Supporting Our Students Fund Eases Distance Learning

Surge of donor gifts provides laptops and hot spots for students.
Jeremy Shapiro

When Mikayla Kricfalusi ’20’s computer broke at her family’s home in Vista, California, this spring, she had to resort to getting class assignments and discussions via text messages from her classmates.

Kricfalusi, a biochemistry and sociology major, knew that method of distance learning was unsustainable. When she reached out to the College about the problem, Information Technology Services (ITS) quickly shipped her a laptop.

“I wouldn’t have been able to do anything for any of my classes without this laptop,” she says. “It was essential to continue being a student. I am so grateful.”

“To the alumni, thank you for being so generous and responsive. Community shows up in times of crises, and I am lucky to be a part of Grinnell’s.” — Mikayla Kricfalusi ’20

When the College announced March 10 it would switch to distance learning after spring break in an effort to mitigate the COVID-19 pandemic, a number of students had concerns about not having the technology at home to access online classes.

The Supporting Our Students (SOS) Fund helped resolve the problem. The donor-generated fund supports immediate and ongoing student needs related to the pandemic. Gifts helped students travel home and were used to supply Wi-Fi for students without internet access at home. A total of 57 students received a laptop, mobile hot spot, or both.

As of mid-May, more than $114,000 had been raised from about 500 donors.

“In a time of great need, it’s heartening to see so many step up and provide resources to those at risk,” says Brad Lindberg, assistant vice president for enrollment. “I’m extraordinarily grateful for the generosity displayed.”

Ashton Aveling ’22 lives in California’s rural San Gorgonio Pass, where it’s not sufficiently profitable for internet service providers to extend high-speed internet access, he says. Aveling, who is studying economics with a concentration in global development studies, missed most of the first week of classes after spring break.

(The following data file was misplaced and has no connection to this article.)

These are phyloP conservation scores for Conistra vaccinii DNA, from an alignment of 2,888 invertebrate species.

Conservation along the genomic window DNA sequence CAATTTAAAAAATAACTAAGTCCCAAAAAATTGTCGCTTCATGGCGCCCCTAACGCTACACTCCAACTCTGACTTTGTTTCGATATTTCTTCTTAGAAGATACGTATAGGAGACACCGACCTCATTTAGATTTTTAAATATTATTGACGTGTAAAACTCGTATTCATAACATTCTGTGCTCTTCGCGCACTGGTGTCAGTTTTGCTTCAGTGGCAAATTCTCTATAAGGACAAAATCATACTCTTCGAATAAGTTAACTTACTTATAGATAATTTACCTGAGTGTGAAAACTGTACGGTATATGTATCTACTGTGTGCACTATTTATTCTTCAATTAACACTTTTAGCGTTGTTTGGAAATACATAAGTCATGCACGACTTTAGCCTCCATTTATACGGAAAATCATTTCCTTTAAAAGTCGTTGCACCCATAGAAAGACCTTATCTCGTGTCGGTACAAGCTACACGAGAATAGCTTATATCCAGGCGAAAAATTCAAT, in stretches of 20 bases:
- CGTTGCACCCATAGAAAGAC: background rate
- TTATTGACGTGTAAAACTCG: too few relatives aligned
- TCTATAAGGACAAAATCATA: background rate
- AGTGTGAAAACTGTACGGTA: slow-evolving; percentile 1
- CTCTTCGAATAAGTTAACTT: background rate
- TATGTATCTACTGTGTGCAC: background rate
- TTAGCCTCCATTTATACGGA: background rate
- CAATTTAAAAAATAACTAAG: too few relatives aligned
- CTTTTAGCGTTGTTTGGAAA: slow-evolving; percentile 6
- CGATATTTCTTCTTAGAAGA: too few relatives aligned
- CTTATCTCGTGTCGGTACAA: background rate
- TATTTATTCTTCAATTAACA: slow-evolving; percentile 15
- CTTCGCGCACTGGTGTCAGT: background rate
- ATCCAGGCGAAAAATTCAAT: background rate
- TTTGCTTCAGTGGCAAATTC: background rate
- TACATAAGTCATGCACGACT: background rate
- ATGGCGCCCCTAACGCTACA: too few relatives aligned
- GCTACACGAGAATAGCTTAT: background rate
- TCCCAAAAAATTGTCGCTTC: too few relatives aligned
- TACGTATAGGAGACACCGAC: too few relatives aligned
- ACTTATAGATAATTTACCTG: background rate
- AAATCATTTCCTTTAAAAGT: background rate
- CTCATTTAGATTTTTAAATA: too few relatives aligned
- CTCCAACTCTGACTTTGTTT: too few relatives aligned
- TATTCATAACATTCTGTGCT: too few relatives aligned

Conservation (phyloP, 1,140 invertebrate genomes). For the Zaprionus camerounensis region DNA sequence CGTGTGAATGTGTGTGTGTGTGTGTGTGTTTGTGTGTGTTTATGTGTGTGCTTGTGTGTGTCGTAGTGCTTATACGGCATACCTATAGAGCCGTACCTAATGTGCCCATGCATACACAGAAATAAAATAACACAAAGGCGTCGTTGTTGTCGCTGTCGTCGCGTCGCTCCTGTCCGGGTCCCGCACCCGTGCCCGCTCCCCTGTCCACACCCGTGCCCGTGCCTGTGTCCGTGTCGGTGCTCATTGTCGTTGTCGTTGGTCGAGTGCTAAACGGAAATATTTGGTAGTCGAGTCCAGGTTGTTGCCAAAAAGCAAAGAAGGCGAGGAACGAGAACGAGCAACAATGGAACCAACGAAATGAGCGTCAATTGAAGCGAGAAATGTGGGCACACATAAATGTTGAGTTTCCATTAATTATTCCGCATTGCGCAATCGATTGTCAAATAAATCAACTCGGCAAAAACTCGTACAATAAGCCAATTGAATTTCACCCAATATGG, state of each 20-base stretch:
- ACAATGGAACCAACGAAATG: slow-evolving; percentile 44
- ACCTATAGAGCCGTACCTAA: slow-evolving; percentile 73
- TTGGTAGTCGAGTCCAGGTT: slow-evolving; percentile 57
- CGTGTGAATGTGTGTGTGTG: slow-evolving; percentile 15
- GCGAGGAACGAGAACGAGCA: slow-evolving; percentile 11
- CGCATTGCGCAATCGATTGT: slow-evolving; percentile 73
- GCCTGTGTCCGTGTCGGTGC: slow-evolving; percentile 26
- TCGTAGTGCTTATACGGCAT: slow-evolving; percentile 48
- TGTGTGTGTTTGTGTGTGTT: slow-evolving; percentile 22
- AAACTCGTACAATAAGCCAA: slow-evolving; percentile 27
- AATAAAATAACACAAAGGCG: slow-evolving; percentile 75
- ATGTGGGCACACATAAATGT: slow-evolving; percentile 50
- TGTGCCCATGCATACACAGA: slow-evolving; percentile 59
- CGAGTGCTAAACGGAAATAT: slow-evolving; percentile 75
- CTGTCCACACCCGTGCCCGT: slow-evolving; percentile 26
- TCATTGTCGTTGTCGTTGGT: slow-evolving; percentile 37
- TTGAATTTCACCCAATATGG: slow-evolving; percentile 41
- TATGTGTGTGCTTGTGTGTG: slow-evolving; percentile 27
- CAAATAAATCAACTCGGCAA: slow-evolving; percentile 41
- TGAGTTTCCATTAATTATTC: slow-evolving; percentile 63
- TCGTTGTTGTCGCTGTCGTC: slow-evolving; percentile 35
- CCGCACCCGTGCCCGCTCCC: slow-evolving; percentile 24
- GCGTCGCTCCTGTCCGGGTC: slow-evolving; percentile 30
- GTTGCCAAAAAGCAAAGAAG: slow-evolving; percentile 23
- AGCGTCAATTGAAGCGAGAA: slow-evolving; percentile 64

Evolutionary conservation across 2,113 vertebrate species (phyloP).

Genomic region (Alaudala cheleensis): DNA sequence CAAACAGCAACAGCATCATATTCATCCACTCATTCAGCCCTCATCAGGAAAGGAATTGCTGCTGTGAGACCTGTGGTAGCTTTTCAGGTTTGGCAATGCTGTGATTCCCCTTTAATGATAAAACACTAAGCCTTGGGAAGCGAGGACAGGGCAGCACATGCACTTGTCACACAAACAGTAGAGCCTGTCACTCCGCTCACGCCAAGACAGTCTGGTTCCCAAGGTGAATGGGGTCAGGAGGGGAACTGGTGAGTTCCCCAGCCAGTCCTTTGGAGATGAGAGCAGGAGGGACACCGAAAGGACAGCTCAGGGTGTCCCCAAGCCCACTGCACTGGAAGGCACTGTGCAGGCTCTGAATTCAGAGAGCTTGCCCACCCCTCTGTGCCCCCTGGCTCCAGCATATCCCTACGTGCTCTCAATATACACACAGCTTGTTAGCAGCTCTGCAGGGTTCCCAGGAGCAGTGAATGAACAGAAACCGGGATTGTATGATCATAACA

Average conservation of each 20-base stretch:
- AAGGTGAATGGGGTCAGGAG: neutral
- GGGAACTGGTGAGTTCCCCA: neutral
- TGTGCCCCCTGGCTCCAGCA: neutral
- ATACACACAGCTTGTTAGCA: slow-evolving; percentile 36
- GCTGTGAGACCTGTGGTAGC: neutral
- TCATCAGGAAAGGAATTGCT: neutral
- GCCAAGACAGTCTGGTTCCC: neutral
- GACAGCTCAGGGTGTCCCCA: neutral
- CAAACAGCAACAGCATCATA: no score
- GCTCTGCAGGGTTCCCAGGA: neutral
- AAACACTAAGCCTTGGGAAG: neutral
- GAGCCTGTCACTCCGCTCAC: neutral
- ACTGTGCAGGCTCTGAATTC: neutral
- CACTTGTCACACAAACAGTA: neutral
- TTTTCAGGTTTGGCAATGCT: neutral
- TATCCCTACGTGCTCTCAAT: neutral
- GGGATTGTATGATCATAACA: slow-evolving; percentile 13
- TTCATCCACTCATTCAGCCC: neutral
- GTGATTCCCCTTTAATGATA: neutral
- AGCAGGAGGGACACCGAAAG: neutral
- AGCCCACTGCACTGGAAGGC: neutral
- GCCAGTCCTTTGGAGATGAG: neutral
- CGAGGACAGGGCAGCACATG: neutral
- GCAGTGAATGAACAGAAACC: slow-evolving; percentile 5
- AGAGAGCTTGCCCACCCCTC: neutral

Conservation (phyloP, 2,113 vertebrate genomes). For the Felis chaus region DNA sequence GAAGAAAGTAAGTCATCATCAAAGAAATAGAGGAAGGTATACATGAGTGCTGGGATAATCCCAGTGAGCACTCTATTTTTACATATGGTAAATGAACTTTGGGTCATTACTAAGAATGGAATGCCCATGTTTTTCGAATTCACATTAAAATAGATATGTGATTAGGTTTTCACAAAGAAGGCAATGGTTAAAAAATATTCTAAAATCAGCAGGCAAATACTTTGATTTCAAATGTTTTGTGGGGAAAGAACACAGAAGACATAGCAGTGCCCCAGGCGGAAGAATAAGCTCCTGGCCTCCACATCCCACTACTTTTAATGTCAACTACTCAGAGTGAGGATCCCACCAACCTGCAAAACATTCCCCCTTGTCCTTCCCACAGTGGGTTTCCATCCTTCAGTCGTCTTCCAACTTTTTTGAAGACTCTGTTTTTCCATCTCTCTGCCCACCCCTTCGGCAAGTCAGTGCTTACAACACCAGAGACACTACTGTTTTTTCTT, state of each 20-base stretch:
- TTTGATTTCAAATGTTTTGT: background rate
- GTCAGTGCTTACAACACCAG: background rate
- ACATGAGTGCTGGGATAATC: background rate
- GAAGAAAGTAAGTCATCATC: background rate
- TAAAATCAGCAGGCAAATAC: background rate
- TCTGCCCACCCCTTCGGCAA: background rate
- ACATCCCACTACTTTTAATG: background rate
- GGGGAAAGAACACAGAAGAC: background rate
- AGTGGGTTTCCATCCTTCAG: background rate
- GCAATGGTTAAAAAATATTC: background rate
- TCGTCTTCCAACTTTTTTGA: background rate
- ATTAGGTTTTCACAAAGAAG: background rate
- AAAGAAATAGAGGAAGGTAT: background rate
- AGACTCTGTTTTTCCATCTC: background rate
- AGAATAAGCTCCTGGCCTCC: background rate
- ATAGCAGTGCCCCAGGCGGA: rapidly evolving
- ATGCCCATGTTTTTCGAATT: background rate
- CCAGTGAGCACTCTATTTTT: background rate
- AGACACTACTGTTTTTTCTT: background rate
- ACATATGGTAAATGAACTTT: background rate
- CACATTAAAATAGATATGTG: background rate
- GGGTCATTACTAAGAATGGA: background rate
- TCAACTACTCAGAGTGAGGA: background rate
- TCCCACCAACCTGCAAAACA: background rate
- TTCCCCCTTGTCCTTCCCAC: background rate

“It took about two hours on my home network to download a course overview document my statistics professor had sent,” he said in an April interview. “Now I have a hot spot and have been catching up. This is a brutally difficult time for everyone. Donors definitely made my life a lot easier by helping to give me and others the tools to finish out this semester. I don’t know what I would have done without the hot spot. All the libraries and coffee shops around here are closed.”

Grinnell’s Financial Aid office coordinated with Division of Student Affairs and ITS to broadcast the availability of laptops and mobile hot spots to students with financial need. Some students were able to pick up the laptops or hot spots before they traveled home. The rest of the equipment was sent through the campus mailroom, says Missy Gansen, ITS marketing and communications program manager.

“We provided instructions for students who received hot spots along with information on how to reach us for assistance,” she says. “There were very few requests for assistance, so we believe the devices were intuitive to use. This initiative is a great example of several campus departments coming together to help instructional continuity.”

Kricfalusi says she was surprised and touched by how much the Grinnell community came together to address the varied and urgent needs of students.

“To the alumni, thank you for being so generous and responsive,” she says. “Community shows up in times of crises, and I am lucky to be a part of Grinnell’s.”

To support the SOS Fund, visit Supporting Our Students.

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